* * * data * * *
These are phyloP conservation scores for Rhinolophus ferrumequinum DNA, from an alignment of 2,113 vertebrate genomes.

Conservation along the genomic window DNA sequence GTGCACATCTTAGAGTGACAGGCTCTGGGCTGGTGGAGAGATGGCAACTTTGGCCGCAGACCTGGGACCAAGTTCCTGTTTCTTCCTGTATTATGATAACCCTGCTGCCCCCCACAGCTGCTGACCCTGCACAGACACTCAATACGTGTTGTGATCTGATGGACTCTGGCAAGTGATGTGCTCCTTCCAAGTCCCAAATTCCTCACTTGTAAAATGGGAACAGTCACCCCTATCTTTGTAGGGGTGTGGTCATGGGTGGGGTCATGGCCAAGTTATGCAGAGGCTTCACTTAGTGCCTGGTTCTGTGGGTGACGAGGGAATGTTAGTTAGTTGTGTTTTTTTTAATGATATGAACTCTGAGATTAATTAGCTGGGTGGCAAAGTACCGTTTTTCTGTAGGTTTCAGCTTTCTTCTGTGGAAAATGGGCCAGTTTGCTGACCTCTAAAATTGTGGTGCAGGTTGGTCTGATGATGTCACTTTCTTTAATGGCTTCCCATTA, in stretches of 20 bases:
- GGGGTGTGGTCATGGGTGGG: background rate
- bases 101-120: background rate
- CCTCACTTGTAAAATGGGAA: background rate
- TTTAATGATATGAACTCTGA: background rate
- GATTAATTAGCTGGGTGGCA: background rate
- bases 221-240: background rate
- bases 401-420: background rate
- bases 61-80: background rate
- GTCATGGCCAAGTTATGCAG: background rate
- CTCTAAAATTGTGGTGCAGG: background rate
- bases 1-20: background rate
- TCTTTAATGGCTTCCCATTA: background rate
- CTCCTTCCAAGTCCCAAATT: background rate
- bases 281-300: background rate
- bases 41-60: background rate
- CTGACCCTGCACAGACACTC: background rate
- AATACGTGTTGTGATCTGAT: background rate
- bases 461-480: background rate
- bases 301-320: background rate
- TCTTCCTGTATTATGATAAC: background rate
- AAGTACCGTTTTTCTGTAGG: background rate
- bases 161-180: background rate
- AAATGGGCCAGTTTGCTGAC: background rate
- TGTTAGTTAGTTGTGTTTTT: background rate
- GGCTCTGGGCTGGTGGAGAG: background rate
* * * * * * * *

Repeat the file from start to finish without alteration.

These are phyloP conservation scores for Rhinolophus ferrumequinum DNA, from an alignment of 2,113 vertebrate genomes.

Conservation along the genomic window DNA sequence GTGCACATCTTAGAGTGACAGGCTCTGGGCTGGTGGAGAGATGGCAACTTTGGCCGCAGACCTGGGACCAAGTTCCTGTTTCTTCCTGTATTATGATAACCCTGCTGCCCCCCACAGCTGCTGACCCTGCACAGACACTCAATACGTGTTGTGATCTGATGGACTCTGGCAAGTGATGTGCTCCTTCCAAGTCCCAAATTCCTCACTTGTAAAATGGGAACAGTCACCCCTATCTTTGTAGGGGTGTGGTCATGGGTGGGGTCATGGCCAAGTTATGCAGAGGCTTCACTTAGTGCCTGGTTCTGTGGGTGACGAGGGAATGTTAGTTAGTTGTGTTTTTTTTAATGATATGAACTCTGAGATTAATTAGCTGGGTGGCAAAGTACCGTTTTTCTGTAGGTTTCAGCTTTCTTCTGTGGAAAATGGGCCAGTTTGCTGACCTCTAAAATTGTGGTGCAGGTTGGTCTGATGATGTCACTTTCTTTAATGGCTTCCCATTA, in stretches of 20 bases:
- GGGGTGTGGTCATGGGTGGG: background rate
- bases 101-120: background rate
- CCTCACTTGTAAAATGGGAA: background rate
- TTTAATGATATGAACTCTGA: background rate
- GATTAATTAGCTGGGTGGCA: background rate
- bases 221-240: background rate
- bases 401-420: background rate
- bases 61-80: background rate
- GTCATGGCCAAGTTATGCAG: background rate
- CTCTAAAATTGTGGTGCAGG: background rate
- bases 1-20: background rate
- TCTTTAATGGCTTCCCATTA: background rate
- CTCCTTCCAAGTCCCAAATT: background rate
- bases 281-300: background rate
- bases 41-60: background rate
- CTGACCCTGCACAGACACTC: background rate
- AATACGTGTTGTGATCTGAT: background rate
- bases 461-480: background rate
- bases 301-320: background rate
- TCTTCCTGTATTATGATAAC: background rate
- AAGTACCGTTTTTCTGTAGG: background rate
- bases 161-180: background rate
- AAATGGGCCAGTTTGCTGAC: background rate
- TGTTAGTTAGTTGTGTTTTT: background rate
- GGCTCTGGGCTGGTGGAGAG: background rate